Thursday, August 19, 2010

What Indictment of Clemens Means for Cycling

The New York Times is reporting that Roger Clemens was indicted for perjury in the case of his doping testimony. They explain, "Federal authorities have indicted Roger Clemens on charges of making false statements to Congress about his use of performance-enhancing drugs, according to two people briefed on the matter."

Many of you have asked me what I thought an indictment of Clemens would mean for cycling in general, and people like Lance Armstrong, Pat McQuaid, Levi Leipheimer and George Hincapie in particular. Not to mention Zabriske, Barry, White, Lim, Vandevelde, Hamilton and a host of others. My response: absolutely nothing. Just kidding.

What it means for cycling can be understood by what it symbolizes for those currently under investigation or considered persons of interest in the FDA-led investigations into Lance Armstrong and Rock Racing: almost no one is untouchable should they fail to be truthful when testifying before Congress or while being interrogated by federal agents. Unless leaked by someone who could be held criminally-liable for doing so, Grand Jury testimony is not open for public review, and while it is perhaps embarrassing to do so, anyone connected to cycling being called before the GJ or questioned by the Feds should be absolutely truthful. If you doped, admit it. If you saw others doping, admit it. If you facilitated doping, admit it. Because that way you yourself won't be indicted like Clemens, when you eventually slip-up or are otherwise caught out.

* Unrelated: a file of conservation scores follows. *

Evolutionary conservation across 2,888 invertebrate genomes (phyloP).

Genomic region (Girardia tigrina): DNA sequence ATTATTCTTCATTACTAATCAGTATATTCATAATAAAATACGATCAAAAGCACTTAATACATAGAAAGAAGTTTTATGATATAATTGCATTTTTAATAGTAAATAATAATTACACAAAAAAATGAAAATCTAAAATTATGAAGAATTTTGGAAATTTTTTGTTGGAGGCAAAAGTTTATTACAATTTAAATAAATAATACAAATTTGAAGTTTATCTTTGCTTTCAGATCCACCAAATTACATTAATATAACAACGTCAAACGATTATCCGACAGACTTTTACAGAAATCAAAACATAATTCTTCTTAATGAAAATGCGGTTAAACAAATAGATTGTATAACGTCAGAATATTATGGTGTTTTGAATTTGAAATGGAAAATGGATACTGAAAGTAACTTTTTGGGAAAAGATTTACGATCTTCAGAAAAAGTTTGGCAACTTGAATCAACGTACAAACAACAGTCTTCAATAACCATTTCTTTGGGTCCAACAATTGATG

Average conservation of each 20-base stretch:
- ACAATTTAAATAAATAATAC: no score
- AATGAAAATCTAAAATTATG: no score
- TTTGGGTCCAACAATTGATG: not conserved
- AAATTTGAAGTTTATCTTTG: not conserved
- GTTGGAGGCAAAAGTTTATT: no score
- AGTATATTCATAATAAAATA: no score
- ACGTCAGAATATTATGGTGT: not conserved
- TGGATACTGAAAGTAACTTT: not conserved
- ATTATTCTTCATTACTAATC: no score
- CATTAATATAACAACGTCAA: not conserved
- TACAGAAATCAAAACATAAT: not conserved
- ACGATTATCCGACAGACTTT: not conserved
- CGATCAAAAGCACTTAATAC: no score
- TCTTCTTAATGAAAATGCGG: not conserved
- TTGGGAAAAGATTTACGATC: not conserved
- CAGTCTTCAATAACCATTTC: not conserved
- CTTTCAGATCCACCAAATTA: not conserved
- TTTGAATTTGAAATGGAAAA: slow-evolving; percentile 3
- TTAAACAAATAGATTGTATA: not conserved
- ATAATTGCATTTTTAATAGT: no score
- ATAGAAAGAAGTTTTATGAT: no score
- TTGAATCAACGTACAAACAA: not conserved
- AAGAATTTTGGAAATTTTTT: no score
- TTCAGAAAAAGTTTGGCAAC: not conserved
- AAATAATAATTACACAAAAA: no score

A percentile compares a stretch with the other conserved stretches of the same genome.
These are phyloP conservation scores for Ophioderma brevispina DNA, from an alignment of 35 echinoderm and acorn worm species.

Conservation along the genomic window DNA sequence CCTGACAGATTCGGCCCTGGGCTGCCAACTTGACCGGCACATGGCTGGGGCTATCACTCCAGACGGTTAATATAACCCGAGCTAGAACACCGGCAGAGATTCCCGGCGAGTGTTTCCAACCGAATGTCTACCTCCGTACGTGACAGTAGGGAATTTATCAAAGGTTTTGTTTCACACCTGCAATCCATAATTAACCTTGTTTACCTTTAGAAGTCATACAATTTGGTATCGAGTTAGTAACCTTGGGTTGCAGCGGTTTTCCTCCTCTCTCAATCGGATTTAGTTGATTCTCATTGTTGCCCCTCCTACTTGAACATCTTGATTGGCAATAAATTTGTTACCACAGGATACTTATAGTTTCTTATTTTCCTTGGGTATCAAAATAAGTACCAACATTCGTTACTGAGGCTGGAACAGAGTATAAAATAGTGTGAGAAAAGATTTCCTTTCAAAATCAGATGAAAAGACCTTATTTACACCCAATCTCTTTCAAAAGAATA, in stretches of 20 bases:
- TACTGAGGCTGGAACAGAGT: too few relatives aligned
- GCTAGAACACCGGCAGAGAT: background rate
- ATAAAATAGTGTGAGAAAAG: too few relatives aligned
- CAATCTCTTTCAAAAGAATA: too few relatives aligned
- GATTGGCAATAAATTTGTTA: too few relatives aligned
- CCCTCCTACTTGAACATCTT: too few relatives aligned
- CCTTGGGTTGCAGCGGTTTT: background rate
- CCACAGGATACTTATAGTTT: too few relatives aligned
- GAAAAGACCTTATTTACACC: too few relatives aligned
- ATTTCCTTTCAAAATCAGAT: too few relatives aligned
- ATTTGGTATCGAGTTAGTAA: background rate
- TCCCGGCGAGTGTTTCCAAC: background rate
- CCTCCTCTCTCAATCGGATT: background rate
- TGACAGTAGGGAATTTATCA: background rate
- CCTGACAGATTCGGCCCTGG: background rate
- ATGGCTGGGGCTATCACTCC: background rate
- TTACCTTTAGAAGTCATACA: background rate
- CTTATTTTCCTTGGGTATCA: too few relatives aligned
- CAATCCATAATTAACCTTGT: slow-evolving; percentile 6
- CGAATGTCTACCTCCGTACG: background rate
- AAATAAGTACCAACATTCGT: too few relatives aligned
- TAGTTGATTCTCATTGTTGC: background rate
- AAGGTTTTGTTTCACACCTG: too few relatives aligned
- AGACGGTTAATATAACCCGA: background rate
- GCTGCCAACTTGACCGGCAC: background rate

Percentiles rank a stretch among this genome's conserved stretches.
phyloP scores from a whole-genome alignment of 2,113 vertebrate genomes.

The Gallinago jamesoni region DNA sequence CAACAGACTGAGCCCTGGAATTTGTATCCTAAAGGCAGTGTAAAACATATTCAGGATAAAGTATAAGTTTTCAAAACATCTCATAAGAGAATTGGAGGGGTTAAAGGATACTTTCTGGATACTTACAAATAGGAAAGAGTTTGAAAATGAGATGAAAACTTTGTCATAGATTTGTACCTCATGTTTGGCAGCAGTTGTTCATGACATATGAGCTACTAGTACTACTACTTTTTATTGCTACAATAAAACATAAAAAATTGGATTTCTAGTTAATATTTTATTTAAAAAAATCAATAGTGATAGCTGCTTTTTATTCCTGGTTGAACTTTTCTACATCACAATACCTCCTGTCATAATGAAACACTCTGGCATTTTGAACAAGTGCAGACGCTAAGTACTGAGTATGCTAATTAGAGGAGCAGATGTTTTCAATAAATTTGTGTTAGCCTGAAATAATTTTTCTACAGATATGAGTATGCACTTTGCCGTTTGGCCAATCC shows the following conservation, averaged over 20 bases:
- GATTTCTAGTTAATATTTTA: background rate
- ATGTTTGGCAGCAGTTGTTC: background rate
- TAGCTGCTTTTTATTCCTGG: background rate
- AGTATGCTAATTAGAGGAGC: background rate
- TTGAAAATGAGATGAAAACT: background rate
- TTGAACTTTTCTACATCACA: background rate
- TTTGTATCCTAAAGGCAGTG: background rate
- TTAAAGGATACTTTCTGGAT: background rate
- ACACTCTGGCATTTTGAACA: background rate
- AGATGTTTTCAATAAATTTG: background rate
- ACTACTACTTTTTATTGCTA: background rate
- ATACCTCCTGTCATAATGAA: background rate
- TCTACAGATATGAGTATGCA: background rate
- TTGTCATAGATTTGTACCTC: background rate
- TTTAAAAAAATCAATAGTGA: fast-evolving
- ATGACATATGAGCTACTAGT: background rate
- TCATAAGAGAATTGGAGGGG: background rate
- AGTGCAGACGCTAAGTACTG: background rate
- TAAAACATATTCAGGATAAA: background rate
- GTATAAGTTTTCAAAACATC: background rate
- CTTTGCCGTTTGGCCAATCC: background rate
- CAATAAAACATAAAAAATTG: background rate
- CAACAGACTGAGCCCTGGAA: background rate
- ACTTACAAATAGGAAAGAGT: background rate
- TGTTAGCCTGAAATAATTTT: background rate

Of course, if you're innocent, keep protesting your innocence - you should be vindicated in the end, right? That might apply to Armstrong, McQuaid, Bottle, and scores of others. Who knows? What's clear, though, is that our Government does not like being lied-to by athletes, and for all its other failings and inadequacies, it probably can match their craftiness and will trip you up if you're guilty.

You don't have to fall on your sword for anyone. But if you've done something that was against the rules, and are given a chance to admit to it - just get it over with and wipe the slate clean. The Country will forgive you if you man-up, but the People will crucify you if you're exposed as a lying hypocrite.

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